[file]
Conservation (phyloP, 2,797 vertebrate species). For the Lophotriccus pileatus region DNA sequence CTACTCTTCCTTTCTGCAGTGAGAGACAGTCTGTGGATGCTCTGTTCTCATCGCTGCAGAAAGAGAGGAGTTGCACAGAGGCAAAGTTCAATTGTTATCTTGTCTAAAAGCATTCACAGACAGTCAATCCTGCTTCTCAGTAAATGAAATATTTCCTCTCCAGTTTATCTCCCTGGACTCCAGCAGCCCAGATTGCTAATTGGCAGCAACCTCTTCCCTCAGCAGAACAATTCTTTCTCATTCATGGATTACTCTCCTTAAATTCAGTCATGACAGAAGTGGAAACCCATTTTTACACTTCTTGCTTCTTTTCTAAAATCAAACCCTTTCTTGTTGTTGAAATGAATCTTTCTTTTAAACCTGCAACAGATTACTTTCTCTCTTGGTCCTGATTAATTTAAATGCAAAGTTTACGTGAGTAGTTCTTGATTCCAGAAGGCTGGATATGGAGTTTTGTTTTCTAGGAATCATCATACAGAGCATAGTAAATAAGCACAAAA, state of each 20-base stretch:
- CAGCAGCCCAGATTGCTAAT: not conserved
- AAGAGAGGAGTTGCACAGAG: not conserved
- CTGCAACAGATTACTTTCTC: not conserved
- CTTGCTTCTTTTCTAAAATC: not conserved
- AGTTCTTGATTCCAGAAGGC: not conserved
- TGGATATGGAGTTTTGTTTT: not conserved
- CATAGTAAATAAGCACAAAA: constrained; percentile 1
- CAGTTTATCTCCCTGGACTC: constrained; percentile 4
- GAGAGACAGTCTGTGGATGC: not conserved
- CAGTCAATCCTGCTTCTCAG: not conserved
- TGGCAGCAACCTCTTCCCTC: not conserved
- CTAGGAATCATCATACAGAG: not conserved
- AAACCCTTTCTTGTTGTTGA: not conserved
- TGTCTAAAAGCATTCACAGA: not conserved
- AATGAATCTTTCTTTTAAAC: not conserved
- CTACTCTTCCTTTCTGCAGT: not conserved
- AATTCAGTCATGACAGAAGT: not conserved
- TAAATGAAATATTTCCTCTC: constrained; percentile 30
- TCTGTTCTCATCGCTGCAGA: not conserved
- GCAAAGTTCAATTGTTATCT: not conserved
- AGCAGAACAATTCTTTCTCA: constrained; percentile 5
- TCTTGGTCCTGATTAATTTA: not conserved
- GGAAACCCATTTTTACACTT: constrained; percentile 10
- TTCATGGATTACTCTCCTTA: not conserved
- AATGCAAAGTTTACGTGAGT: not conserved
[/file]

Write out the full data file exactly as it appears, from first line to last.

Conservation (phyloP, 2,797 vertebrate species). For the Lophotriccus pileatus region DNA sequence CTACTCTTCCTTTCTGCAGTGAGAGACAGTCTGTGGATGCTCTGTTCTCATCGCTGCAGAAAGAGAGGAGTTGCACAGAGGCAAAGTTCAATTGTTATCTTGTCTAAAAGCATTCACAGACAGTCAATCCTGCTTCTCAGTAAATGAAATATTTCCTCTCCAGTTTATCTCCCTGGACTCCAGCAGCCCAGATTGCTAATTGGCAGCAACCTCTTCCCTCAGCAGAACAATTCTTTCTCATTCATGGATTACTCTCCTTAAATTCAGTCATGACAGAAGTGGAAACCCATTTTTACACTTCTTGCTTCTTTTCTAAAATCAAACCCTTTCTTGTTGTTGAAATGAATCTTTCTTTTAAACCTGCAACAGATTACTTTCTCTCTTGGTCCTGATTAATTTAAATGCAAAGTTTACGTGAGTAGTTCTTGATTCCAGAAGGCTGGATATGGAGTTTTGTTTTCTAGGAATCATCATACAGAGCATAGTAAATAAGCACAAAA, state of each 20-base stretch:
- CAGCAGCCCAGATTGCTAAT: not conserved
- AAGAGAGGAGTTGCACAGAG: not conserved
- CTGCAACAGATTACTTTCTC: not conserved
- CTTGCTTCTTTTCTAAAATC: not conserved
- AGTTCTTGATTCCAGAAGGC: not conserved
- TGGATATGGAGTTTTGTTTT: not conserved
- CATAGTAAATAAGCACAAAA: constrained; percentile 1
- CAGTTTATCTCCCTGGACTC: constrained; percentile 4
- GAGAGACAGTCTGTGGATGC: not conserved
- CAGTCAATCCTGCTTCTCAG: not conserved
- TGGCAGCAACCTCTTCCCTC: not conserved
- CTAGGAATCATCATACAGAG: not conserved
- AAACCCTTTCTTGTTGTTGA: not conserved
- TGTCTAAAAGCATTCACAGA: not conserved
- AATGAATCTTTCTTTTAAAC: not conserved
- CTACTCTTCCTTTCTGCAGT: not conserved
- AATTCAGTCATGACAGAAGT: not conserved
- TAAATGAAATATTTCCTCTC: constrained; percentile 30
- TCTGTTCTCATCGCTGCAGA: not conserved
- GCAAAGTTCAATTGTTATCT: not conserved
- AGCAGAACAATTCTTTCTCA: constrained; percentile 5
- TCTTGGTCCTGATTAATTTA: not conserved
- GGAAACCCATTTTTACACTT: constrained; percentile 10
- TTCATGGATTACTCTCCTTA: not conserved
- AATGCAAAGTTTACGTGAGT: not conserved